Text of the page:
Improving the delicate process of 3D printing features smaller than the width of a human hair has, as you can imagine, many parameters to consider. To widen the applications of the method, new materials have to be created. And increasing the size of parts can come at a cost to time.
At Lawrence Livermore National Laboratory (LLNL) researchers have uncovered a new piece to the two-photon lithography puzzle that maximises the possibilities of the technology, especially for use in medicine.
Two-photon lithography “on its head”
Two-photon lithography can 3D print features that are much smaller than the resolution of laser beam curing source. This is made possible by a lens/glass plate arrangement that filters the laser into a fine focal spot.
Two-photon lithography machines typically 3D print from the bottom-up. In LLNL’s research, this process is literally turned on its head, enabling what is termed “dip-in
Dip-in laser lithography
According to Sourabh Saha, R&D engineer at LLNL, “Most researchers who want to use two-photon lithography for printing functional 3D structures want parts taller than 100 microns.” In typical two-photon lithography, length is limited due to a short space in-between the material vat, and the glass-plate used to focus the laser.
By contrast, in dip-in laser lithography, liquid photoresist feedstock is put directly on the lens, and the laser is focused through the material.
As the laser refracts when it enters the photoresist material, and the immersion oil needed for the lens, the researchers had to figure out how to match the “refractive index” of both liquids, “so the laser could pass through unimpeded.”
Saha adds, “With these index-matched resists, you can print structures as tall as you want. The only limitation is the speed.”
“It’s a tradeoff, but now that we know how to do this, we can diagnose and improve the process.”
Experiments in Saha et al’s research were conducted using a Photonic Professional GT laser lithography system from Nanoscribe GmbH – the leading provider to two-photon lithography machines. As of September 2012, Nanoscribe has had a patent-pending application for its own dip-in laser lithography (DiLL) process.
Better for medical
By optically tuning the photoresist to match the oil, the researchers were also able to create a material that is more susceptible to CT x-rays, making it easier to identify and characterize the internal geometry of a 3D printed part. As a result, two-photon lithography 3D printed parts using the dip-in method are more suited to medical applications than their “bottom-up” counterparts.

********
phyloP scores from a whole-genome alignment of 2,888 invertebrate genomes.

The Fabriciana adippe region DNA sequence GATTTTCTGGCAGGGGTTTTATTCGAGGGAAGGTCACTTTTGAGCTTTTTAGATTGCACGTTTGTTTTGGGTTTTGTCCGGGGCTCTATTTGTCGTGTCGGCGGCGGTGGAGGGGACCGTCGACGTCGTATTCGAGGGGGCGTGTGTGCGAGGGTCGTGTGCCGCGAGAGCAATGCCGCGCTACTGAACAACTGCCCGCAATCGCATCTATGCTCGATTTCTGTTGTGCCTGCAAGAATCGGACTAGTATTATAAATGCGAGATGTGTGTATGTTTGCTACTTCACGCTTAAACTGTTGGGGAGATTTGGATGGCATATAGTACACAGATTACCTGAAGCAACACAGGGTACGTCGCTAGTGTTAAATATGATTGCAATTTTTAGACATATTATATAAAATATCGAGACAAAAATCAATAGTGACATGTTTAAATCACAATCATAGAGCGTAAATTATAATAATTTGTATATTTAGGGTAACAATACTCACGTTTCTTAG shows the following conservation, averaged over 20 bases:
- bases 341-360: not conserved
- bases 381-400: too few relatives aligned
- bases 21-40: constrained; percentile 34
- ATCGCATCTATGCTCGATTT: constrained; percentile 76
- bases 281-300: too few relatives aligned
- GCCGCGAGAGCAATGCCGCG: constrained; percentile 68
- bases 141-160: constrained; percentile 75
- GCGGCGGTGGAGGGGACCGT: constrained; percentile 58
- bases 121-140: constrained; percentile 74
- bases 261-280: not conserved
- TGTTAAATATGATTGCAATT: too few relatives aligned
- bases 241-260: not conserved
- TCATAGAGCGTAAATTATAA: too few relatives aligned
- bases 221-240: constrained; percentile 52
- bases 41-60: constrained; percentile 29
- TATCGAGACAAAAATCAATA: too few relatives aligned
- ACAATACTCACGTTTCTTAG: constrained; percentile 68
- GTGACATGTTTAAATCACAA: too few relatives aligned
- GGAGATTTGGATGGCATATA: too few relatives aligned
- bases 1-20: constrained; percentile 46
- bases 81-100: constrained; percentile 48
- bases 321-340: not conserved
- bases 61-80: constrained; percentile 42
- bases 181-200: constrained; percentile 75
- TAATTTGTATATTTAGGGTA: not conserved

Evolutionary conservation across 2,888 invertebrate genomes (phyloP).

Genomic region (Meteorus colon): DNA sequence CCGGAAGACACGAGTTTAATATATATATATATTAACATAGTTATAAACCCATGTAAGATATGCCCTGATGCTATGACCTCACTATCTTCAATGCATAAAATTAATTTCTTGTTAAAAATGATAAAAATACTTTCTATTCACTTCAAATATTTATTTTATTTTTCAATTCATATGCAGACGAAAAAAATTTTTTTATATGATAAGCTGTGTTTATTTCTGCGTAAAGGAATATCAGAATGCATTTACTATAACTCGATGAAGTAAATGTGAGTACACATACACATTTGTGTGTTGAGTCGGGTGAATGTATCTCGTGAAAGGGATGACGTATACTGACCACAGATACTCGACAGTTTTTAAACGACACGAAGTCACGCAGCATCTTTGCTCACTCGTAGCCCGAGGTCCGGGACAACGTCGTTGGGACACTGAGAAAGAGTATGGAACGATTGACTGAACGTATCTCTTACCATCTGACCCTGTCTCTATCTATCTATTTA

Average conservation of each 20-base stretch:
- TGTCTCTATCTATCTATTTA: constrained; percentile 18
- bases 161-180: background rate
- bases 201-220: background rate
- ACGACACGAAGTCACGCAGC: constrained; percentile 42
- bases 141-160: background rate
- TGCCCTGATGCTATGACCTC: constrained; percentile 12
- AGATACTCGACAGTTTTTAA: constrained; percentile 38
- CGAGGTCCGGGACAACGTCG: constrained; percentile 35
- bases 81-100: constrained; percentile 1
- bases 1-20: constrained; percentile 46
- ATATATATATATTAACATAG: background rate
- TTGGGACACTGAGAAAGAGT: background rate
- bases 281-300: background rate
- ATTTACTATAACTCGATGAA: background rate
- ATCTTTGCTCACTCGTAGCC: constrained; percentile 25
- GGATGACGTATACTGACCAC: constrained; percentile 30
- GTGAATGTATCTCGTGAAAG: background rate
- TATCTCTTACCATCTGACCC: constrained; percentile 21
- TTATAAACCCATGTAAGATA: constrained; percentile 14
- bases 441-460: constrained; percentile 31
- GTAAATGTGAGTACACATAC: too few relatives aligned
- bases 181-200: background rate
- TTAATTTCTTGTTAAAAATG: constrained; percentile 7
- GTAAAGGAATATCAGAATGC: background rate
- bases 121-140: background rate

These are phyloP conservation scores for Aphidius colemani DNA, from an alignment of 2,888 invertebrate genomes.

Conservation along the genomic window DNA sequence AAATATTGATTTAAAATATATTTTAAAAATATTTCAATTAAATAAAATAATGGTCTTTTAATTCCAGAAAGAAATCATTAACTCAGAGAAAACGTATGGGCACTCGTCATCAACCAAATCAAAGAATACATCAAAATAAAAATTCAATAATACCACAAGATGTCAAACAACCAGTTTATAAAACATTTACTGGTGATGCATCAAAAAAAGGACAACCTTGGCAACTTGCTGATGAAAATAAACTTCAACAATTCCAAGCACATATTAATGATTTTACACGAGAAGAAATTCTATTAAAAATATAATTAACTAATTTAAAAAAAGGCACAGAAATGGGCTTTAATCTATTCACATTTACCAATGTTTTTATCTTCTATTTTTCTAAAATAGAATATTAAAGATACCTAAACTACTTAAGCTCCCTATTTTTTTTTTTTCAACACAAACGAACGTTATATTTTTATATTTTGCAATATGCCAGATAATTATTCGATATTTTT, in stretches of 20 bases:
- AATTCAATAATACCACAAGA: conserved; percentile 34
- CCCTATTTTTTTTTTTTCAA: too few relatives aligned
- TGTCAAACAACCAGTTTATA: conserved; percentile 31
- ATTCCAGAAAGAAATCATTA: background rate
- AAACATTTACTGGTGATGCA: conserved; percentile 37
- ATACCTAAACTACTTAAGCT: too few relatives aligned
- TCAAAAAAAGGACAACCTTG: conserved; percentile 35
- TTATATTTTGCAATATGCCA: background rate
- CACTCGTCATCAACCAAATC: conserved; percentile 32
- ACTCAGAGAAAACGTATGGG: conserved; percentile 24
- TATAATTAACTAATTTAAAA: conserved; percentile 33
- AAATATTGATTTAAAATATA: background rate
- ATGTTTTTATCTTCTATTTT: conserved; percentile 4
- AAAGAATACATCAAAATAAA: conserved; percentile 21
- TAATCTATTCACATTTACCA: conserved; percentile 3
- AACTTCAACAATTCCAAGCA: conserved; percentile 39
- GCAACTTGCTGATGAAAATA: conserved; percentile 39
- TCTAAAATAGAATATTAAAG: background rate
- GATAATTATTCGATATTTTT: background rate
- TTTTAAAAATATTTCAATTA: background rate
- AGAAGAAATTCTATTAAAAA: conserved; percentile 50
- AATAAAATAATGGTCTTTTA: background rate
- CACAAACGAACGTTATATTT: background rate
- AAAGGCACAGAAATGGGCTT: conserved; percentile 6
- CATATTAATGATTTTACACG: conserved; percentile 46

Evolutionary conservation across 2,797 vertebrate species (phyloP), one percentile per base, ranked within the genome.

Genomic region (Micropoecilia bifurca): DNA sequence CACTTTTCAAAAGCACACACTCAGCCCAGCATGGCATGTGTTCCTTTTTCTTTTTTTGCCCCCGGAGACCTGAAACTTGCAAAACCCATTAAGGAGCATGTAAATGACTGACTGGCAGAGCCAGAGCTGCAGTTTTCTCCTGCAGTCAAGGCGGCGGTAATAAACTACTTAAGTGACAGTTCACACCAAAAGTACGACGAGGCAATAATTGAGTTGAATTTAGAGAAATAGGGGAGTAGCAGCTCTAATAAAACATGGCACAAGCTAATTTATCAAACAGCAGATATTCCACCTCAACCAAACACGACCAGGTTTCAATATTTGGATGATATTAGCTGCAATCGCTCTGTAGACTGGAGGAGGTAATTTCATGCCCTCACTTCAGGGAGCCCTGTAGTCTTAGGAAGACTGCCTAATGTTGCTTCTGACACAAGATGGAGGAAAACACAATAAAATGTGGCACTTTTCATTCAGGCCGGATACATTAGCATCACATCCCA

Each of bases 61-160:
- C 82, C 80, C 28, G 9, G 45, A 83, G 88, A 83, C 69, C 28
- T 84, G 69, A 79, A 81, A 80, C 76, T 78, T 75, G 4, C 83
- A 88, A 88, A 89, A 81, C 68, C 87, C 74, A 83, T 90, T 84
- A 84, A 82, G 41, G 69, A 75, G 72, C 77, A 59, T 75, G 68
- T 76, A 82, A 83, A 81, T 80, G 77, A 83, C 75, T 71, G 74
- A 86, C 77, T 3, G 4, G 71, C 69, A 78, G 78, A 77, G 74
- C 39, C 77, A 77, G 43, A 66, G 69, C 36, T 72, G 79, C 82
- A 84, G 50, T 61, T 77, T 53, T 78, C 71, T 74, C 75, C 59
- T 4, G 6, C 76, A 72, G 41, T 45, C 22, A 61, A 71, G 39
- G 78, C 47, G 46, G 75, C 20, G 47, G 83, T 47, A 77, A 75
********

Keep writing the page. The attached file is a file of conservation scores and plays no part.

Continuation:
Incidentally, medicine is the area that two-photon lithography is showing the most prominence. Nanoscribe Photonic Professional GT systems are used for medical research at, among others, the Max Planck Institute for Intelligent Systems, George Washington University and IFW Dresden.
One piece of many
“It’s a very small piece of the puzzle that we solved,” concludes Saha, “but we are much more confident in our abilities to start playing in this field now,”
“We’re on a path where we know we have a potential solution for different types of applications. Our push for smaller and smaller features in larger and larger structures is bringing us closer to the forefront of scientific research that the rest of the world is doing.”
Radiopaque Resists for Two-Photon Lithography To Enable Submicron 3D Imaging of Polymer Parts via X-ray Computed Tomography is published in the ACS Applied Materials & Interfaces journal. It is co-authored by Sourabh K. Saha, James S. Oakdale, Jefferson A. Cuadra, Chuck Divin, Jianchao Ye, Jean-Baptiste Forien, Leonardus B. Bayu Aji, Juergen Biener and William L. Smith.
Featured image shows a lattice 3D printed using LLNL’s dip-in laser lithography approach. Photo by James Oakdale/LLNL.